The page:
As the compressed and plasticized polymer emerges from the compression zone of the extruder, it is passed into the nozzle section wherein it is further heated to a temperature at which the peroxide decomposes and initiates the complete cross-linking of the polymer. Although the initiation of crosslinking can depend, in part, upon the particular machine employed, e.g., the construction of the screw, the length of the screw, compression ratio, shape of nozzle, and rotational speed of the screw, it has been found that the desired crosslinking can be realized by continuously elevating the temperature of the mass from the plasticizing zone (l30180C.) to the nozzle to about 180-240 C: the temperature of the polybutene-l is, on the average. about to 30 higher than those temperatures otherwise employed when working polybutenel.
In another embodiment of this invention, polybutene-l in admixture with the aforementioned additives can be readily shaped in discontinuous processes, such as in compression molds. In such cases, the granulated polymer mixture is charged into the mold and heated for about 1-2 minutes at 180-190 C., whereupon the shaped article can be removed from the mold without the danger of deformation after being cooled.
The favorable properties of the novel molded masses are particularly surprising because polybutene-I is subjected to chain scission by peroxide by itself, but not cross-linked, and because sulfur, even in the presence of accelerators, likewise does not effect cross-linking. This is in contradistinction to, for example, the effectiveness of these substances in polyethylene or in ethylene-propylene rubber wherein the peroxide by itself has a cross-linking effect. In such cases sulfur is not required but serves merely as an additive which improves certain properties, such as the durability of the crosslinkages or the time for reaching the final degree of vulcanization while at the same time sulfur deleteriously affects other properties, such as heat-age resistances and compression set.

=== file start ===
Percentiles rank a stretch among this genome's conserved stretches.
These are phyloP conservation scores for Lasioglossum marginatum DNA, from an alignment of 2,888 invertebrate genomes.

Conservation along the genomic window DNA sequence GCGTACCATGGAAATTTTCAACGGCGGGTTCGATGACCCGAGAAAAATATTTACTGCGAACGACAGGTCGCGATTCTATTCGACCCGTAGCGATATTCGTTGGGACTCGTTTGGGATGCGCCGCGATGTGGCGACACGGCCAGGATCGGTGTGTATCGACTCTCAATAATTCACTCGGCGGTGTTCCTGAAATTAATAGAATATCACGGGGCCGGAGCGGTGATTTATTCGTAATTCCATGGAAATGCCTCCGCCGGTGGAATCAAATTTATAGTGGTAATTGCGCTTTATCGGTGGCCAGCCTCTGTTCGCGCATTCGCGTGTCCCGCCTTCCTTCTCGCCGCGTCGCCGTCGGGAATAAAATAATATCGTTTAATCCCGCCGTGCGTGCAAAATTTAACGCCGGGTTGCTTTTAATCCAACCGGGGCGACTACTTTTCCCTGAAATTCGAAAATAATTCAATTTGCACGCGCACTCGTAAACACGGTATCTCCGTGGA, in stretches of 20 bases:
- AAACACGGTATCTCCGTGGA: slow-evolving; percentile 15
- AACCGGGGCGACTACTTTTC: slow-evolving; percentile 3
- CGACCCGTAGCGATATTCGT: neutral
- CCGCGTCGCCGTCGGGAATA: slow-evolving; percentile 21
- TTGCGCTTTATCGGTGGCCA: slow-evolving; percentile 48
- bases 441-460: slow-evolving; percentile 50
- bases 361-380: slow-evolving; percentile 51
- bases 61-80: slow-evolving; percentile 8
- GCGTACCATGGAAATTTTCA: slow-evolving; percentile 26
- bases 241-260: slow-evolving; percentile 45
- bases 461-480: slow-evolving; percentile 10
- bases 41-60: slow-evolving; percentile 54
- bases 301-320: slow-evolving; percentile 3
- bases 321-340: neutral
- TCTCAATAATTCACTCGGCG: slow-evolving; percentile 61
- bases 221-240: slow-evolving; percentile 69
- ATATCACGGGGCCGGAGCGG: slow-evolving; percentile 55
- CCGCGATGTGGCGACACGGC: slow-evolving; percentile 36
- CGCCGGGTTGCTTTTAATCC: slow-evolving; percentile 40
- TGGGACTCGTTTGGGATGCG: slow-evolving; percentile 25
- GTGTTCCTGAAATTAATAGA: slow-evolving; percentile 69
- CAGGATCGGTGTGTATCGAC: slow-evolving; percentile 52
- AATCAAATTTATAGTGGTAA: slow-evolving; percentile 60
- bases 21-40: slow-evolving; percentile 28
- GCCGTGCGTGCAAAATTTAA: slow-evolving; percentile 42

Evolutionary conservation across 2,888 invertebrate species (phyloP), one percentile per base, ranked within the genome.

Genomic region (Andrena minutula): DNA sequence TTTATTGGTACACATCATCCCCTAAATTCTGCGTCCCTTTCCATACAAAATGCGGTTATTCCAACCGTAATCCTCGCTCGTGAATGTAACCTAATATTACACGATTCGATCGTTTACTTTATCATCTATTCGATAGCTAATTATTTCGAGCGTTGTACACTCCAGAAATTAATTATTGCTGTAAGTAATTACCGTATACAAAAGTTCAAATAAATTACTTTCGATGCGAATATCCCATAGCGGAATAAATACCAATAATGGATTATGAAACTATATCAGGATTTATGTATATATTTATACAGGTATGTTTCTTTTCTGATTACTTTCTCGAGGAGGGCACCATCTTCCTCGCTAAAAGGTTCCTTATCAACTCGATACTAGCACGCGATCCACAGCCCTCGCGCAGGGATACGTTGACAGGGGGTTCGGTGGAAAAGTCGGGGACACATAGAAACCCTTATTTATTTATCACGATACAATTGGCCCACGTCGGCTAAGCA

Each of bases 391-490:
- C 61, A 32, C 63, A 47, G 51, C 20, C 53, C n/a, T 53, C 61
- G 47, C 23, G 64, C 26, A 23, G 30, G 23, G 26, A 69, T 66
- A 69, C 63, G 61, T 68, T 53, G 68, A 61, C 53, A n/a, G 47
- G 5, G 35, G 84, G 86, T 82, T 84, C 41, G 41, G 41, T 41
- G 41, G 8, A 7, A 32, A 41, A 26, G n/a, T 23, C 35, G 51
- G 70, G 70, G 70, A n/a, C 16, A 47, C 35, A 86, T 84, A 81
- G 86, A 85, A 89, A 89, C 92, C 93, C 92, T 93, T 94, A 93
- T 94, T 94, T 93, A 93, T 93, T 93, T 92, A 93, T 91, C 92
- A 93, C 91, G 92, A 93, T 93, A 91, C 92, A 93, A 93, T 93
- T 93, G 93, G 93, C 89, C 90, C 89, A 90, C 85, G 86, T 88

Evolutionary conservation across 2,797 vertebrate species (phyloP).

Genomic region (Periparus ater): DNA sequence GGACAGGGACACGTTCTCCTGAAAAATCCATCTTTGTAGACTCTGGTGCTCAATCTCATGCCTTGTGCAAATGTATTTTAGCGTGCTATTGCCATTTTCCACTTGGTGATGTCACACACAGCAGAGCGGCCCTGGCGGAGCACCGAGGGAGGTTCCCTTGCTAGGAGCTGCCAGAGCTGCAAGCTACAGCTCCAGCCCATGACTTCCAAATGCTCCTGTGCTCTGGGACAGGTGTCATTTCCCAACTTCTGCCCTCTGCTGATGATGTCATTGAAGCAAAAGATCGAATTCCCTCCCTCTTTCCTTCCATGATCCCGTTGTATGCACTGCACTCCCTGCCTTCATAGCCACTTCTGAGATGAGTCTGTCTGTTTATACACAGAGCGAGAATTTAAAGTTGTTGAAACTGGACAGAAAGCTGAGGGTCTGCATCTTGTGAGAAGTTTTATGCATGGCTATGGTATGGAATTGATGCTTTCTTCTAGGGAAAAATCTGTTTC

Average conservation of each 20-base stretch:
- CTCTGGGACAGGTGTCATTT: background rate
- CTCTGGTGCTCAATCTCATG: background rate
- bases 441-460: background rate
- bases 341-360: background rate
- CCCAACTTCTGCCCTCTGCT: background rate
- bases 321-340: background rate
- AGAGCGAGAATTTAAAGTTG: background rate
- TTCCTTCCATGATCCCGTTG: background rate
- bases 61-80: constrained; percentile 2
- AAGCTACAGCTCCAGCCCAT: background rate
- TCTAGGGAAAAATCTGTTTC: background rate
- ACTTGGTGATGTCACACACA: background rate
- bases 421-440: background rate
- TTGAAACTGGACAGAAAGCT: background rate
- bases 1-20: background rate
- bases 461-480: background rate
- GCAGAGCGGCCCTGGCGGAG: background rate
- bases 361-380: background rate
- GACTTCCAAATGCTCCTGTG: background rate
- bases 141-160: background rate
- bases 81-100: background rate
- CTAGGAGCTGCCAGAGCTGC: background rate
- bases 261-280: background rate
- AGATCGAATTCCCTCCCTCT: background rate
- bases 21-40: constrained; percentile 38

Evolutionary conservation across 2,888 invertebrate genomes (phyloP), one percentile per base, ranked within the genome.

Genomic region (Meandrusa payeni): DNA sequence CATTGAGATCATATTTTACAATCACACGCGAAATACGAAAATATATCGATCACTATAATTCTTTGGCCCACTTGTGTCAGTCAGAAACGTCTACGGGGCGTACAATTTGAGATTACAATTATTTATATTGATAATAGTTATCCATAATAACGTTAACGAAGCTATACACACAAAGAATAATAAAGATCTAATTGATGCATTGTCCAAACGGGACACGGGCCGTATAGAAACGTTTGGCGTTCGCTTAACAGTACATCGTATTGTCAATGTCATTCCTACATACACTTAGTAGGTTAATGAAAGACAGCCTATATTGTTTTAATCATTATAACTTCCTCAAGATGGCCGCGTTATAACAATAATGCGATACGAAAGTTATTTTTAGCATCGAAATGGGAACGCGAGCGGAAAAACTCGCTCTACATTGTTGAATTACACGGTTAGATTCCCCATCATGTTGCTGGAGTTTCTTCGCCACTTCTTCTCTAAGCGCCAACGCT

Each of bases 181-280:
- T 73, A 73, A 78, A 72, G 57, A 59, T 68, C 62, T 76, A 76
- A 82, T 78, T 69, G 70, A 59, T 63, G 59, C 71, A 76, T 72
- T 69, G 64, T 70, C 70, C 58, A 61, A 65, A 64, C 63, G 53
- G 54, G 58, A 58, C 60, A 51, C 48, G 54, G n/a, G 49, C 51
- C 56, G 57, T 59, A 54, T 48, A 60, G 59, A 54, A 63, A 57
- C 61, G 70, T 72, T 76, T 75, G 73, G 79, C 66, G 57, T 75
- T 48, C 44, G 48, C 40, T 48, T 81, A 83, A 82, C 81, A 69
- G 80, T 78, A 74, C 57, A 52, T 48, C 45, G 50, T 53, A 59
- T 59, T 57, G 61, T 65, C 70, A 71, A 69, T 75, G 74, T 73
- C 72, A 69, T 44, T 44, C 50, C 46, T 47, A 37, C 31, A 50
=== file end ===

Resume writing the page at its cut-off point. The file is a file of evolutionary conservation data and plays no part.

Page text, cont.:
Without further elaboration, it is believed that one skilled in the art can, using the preceding description, utilize the present invention to its fullest extent. The following preferred specific embodiments are, therefore, to be construed as merely illustrative, and not limitative of the remainder of the specification and claims in any way whatsoever.
EXAMPLE 1 In this example, the compositions of polybutene-l designated below as mixtures I, la and lb, and wherein 1 contains neither sulfur nor peroxide (only carbon black and antioxidants); la contains an addition ofa sulfur, accelerator and activator but no peroxide; and lb contains an addition of peroxide but without the sulfur system of In. A mixture of polybutene-l containing both the sulfur system of la and the peroxide of lb is designated below as mixture 11 and was also prepared to illustrate the advantages of the compositions of the present invention. Mixturel parts by weight of polybutene-l (n 4.5)
1.5 parts by weight of thermal black 0.1 parts by weight of 4,4'-thiobis-(3-methyl-6-tert.-bu-
tylphenol) 0.1 parts by weight ofdilauryl thiodipropionate Mixture la I Corresponds to mixture 1; additionally, it contains 0.3 parts by weight ofsulfur 0.3 parts by weight oftetramethyl thiuras-disulfide 0.15 parts by weight of mercaptobenzothiazole 0.2 parts by weight of stearic acid 1.5 parts by weight ofzinc oxide Mixture lb Corresponds to mixture 1; additionally, it contains 0.5 parts by weight of 2,5dimethyl-2-,S-peroxy-hexane Mixture 11:
100 parts by weight of polybutene-l (1;, ,,-4.5)
1.5 parts by weight ofthermal black 0.1 parts by weight of 4,4'-thiobis-( 6-tert.-butyl-m-cresol) 0.1 parts by weight of dilauryl thiodipropionate 0.5 parts by weight of 2-,5dimethyl-2,S-peroxy-hexanediisopropyl 1.5 parts by weight of zinc oxide 0.2 parts by weight of stearic acid 0.3 parts by weight of tetramethyl thiuram-disulfide 0.15 parts by weight of mercaptobenzothiazole 0.3 parts by weight ofsulfur Each of the mixtures is produced from the powdered materials in a high-speed mixer at room temperature, and then, during the course of about 10 to 15 minutes, the temperature is either raised to about to C. for the purpose of producing an agglomerate, or the powdered mixture produced at room temperature is granulated between and C., as already described above.